Flames Buy Ads In Local Newspapers To Take Issue With Calgary's Arena Proposal
The Flames on Thursday "disclosed what they think they should pay for a new arena" via a press release and newspaper ads in a "rebuttal" to the city of Calgary revealing its financials last week, according to Donna Spencer of the CP. Calgary Sports & Entertainment said that it was "willing to contribute" $275M (all figures C) of its own money before it "ended negotiations with the city." CS&E "thinks the city can raise" $225M via a community revitalization levy (CRL), which is "tax collected from new development that springs up around a new arena." CS&E in a statement said, "In a ‘small market’ city, even one with an NHL team, a privately funded arena is not economically viable. The city’s proposal is just not workable (or even for that matter ‘fair’) based on other arena deals in comparable cities." CS&E "repeated their position stated a week ago they will no longer talk with the city about building a new arena, but will continue to make the 34-year-old Saddledome work for their teams for now." The statement also said, "After two years of discussions, the Flames see absolutely no basis upon which a new agreement can be achieved with the city and have concluded that there is no point to continue the pursuit of a new arena in Calgary." The city "proposed a three-way split" on the cost of a $555M arena, with the city and the Flames each paying $185M and the "remaining third raised from a surcharge on tickets sold to events in the new building." Flames President & CEO Ken King "contended the city’s plan amounted to the team paying the entire cost, or more," because CS&E considers a ticket surcharge paid by users "revenue that belongs to the team" (CP, 9/21). Below is one of the newspaper ads the Flames ran:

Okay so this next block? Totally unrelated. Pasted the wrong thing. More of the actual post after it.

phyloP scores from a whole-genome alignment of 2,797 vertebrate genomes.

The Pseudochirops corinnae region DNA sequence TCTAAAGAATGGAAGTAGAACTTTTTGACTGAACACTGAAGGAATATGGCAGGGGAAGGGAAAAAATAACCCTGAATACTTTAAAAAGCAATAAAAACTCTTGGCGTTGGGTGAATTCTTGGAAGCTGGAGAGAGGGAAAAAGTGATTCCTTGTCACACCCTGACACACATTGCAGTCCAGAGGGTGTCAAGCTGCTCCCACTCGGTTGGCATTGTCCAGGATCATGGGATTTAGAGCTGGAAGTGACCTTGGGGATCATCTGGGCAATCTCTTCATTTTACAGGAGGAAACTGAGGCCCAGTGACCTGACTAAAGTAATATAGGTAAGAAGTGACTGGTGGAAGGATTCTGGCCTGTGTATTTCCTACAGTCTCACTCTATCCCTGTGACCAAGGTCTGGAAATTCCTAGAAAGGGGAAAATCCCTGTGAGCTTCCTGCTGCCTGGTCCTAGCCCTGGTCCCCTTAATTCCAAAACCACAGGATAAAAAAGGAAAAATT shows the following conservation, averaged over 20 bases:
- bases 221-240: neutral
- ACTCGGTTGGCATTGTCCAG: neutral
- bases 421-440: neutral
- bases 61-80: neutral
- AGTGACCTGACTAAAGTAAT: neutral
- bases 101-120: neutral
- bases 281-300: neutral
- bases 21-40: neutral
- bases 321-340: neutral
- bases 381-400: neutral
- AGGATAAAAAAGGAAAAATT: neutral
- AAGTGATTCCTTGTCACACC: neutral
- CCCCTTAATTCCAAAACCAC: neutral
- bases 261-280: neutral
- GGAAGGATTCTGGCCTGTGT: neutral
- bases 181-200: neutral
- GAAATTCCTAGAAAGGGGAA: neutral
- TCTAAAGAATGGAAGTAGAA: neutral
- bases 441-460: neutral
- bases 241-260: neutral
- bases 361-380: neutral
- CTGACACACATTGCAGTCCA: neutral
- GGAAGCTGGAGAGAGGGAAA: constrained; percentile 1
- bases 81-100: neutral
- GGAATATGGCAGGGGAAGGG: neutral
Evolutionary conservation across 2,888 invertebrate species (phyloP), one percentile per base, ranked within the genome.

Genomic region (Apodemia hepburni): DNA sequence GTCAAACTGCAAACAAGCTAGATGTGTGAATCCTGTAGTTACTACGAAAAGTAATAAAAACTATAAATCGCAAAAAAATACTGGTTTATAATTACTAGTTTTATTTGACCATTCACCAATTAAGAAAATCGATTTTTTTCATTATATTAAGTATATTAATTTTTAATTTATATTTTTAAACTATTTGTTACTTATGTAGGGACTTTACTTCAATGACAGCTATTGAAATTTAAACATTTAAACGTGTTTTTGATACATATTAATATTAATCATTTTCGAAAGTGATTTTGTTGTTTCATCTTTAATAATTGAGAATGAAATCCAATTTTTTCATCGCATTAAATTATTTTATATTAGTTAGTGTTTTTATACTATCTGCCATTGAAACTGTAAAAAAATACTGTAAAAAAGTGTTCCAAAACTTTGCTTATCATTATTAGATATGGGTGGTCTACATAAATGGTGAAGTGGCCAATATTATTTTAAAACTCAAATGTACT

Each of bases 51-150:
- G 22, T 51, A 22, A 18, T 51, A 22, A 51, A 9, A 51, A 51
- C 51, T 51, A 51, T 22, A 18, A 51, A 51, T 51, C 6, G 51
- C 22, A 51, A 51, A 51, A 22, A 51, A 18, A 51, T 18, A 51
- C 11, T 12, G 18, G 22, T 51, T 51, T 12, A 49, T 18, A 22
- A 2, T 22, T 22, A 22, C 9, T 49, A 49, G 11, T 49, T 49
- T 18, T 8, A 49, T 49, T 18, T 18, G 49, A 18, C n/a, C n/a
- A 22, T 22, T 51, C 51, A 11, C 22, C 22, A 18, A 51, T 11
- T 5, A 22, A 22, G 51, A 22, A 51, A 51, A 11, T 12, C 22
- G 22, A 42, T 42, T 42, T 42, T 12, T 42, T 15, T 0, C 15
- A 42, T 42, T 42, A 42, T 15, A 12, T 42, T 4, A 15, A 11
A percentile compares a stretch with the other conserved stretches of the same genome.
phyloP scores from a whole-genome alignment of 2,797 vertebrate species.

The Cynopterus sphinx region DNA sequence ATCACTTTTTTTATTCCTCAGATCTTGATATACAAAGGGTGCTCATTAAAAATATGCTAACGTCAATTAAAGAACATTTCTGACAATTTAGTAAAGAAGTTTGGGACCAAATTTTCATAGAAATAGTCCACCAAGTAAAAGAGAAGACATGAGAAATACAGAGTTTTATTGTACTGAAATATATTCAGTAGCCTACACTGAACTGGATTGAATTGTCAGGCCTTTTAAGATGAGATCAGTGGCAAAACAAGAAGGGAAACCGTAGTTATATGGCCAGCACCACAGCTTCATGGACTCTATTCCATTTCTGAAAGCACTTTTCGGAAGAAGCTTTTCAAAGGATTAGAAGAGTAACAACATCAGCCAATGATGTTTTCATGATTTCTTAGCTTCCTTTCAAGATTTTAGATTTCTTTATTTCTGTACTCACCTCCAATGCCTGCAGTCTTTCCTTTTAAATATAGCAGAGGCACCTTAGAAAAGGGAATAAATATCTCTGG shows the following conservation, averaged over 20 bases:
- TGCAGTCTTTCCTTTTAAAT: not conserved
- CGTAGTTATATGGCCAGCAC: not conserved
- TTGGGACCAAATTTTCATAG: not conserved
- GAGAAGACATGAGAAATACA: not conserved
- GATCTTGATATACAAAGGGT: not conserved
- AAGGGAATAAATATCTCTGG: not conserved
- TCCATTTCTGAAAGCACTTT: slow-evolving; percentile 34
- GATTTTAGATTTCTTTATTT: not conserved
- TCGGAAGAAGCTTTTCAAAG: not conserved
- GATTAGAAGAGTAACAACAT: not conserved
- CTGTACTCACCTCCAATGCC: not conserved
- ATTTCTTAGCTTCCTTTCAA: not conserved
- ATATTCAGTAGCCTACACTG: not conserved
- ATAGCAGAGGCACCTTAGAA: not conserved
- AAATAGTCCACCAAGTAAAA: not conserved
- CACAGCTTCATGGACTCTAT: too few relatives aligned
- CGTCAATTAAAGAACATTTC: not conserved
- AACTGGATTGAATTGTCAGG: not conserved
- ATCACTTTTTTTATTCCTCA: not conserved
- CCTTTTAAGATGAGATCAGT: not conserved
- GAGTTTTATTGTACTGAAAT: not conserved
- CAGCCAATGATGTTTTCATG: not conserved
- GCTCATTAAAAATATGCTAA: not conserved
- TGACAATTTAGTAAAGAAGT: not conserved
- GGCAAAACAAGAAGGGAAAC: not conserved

BURNING QUESTIONS: In Calgary, Bill Kaufmann notes the city "issued an analysis of the Flames offer" and said that the CRL option is "dead in the water." The city "forecasted" its value at only $150M -- $75M "short of the club’s demand." The city said the projected CRL revenue is "not sufficient to fund a new arena" (CALGARY HERALD, 9/22). THE HOCKEY NEWS' Ken Campbell wrote when a deal gets done with the Flames for a new arena, Calgary residents will be able to thank Mayor Naheed Nenshi for "keeping his wits about him and watching out for the interests of his constituents." Campbell also writes what the city is offering -- $185M -- is "more than generous." Campbell: "You have to wonder if the Flames realize how silly they look here. Perhaps they don’t care." The Flames "aren’t going anywhere," and "neither is Nenshi." He is "expected to win the Oct. 16 municipal election in a landslide, which will give him major amounts of currency and a ton of leverage when he and the Flames get around to getting back to the negotiating table" (THEHOCKEYNEWS.com, 9/21). In Calgary, Eric Francis writes the city "will get a new downtown arena." The question is "whether city hall will ask taxpayers to pay for a reasonable part of it now, or pay much more for it" once the Flames leave. That is the "bottom line on what is at stake here" (CALGARY SUN, 9/22).